National Digital Health Mission (NDHM): Explained

3 min readApr 12, 2021


On August 15th, the government launched the National Digital Health Mission (NDHM). The Hon’ble Prime Minister expressed in his Independence Day speech that it is a movement in which technology will play a crucial part in revolutionizing our country’s health sector. Each person would be given a Unique Health ID (UHID) by the government, which will serve as a “Health Account”.

What is the goal of NDHM?

NDHM intends to digitize the healthcare network in our country. The purpose is to deliver universal healthcare with better efficiency. The UHID will connect the health accounts of a person like UPI connects the bank accounts of a person. The notion is to have a singular source of data for the healthcare industry also.

In what ways does NDHM support the healthcare system of our country?

There are four main solutions that NDHM presents to the healthcare community:

Interoperability: Nearly all the healthcare facilities in our country hire ten people or less. This shows the varying and fragmented quality of healthcare facilities that prevail in our country. The majority of the data is distributed across these channels. It implies that whilst every unit possesses its own data; such data is not transferable or useful for other facilities. NDHM can assist in solving this problem and prepare the data at hand interoperable. NDHM would link these databases so that healthcare facilities can access any data in a single location.

Efficiency: Each patient record can be procured by the healthcare facilities and stakeholders. For this, the individual will have to give their consent for the same. A longitudinal patient history will benefit in overcoming the age-old nature of the healthcare system. The patient is not needed to store documents and have them physically at the moment of consultation with a medical professional. Access to a patient’s medical record and history will also enable doctors to develop a more precise treatment plan. Further, this would improve the probability of a correct diagnosis.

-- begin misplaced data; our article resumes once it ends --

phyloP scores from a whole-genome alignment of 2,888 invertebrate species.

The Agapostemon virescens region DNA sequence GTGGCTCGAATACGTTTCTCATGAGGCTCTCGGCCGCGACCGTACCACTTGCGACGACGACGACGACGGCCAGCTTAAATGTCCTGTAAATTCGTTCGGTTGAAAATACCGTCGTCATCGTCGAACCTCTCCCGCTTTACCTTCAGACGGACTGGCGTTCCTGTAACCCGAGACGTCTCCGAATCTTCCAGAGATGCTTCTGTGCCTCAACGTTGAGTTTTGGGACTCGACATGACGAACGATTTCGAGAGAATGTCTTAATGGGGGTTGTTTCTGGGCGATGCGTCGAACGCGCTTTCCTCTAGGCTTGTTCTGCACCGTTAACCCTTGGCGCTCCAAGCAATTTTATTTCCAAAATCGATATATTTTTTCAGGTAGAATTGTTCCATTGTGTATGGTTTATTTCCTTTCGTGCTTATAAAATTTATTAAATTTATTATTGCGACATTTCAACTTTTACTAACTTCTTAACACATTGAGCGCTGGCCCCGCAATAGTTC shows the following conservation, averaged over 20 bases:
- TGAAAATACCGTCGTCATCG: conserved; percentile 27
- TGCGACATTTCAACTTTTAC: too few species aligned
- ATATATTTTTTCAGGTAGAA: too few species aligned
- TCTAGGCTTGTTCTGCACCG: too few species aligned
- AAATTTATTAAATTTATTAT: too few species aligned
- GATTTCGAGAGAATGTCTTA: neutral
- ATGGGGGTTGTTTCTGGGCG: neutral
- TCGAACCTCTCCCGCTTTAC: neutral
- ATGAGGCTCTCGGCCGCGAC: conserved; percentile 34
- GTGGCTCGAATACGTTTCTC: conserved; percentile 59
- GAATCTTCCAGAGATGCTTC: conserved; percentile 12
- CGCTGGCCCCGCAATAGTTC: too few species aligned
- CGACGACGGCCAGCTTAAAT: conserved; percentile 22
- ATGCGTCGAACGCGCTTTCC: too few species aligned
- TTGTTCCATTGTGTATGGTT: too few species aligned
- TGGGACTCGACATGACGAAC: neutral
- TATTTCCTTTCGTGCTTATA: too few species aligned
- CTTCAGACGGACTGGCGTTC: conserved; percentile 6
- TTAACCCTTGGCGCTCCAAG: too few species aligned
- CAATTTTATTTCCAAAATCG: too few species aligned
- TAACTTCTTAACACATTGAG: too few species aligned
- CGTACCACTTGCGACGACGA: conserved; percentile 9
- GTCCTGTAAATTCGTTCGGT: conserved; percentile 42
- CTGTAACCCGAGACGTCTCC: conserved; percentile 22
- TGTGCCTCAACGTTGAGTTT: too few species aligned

Macro-level healthcare: NDHM will assist the government in carrying out their healthcare programs. These programs include Ayushman Bharat Yojana. It is a program intended for delivering healthcare to approximately 10 crore families in our country who are impoverished or in the lower-middle-class bracket. NDHM can aid in recognizing the probability of diseases or infections among the population. According to Forbes, the digitization of health data into one database can help in fighting pandemics. It is a crucial landmark in the field of biomedical research. The macro-level data will be made accessible to researchers and medical practitioners. This will play a significant part in refining the quality of healthcare in our country.

Consent Control: NDHM aims to make the patient the owner of their medical data. Earlier, a person had no control over the data that was being documented or recorded by a particular hospital unit. The healthcare units owned the data that was created. Now, with NDHM, a patient has consent control. The patient can control what medical record can be shared with whom and for how long that piece of data can be shared.

However, some struggles lie ahead when it comes to the execution of NDHM. Standardization of the data would be tough to attain as data is stored in numerous formats, often not structured. More importantly, there are capacity-building problems also. A large percentage of the population would need training for the execution of But with time, one can aspire that our country conquers these challenges as the digitization of healthcare in a country as populous as ours is essential to assure convenient healthcare for all.

The National Digital Health Mission is certainly a right and reasonable step towards the direction in accomplishing the absolute goal of universal healthcare in our country.

Originally published at on April 12, 2021.




The Mediwy team is driven towards a shared purpose: A purpose of Healthier life / Meaningful life.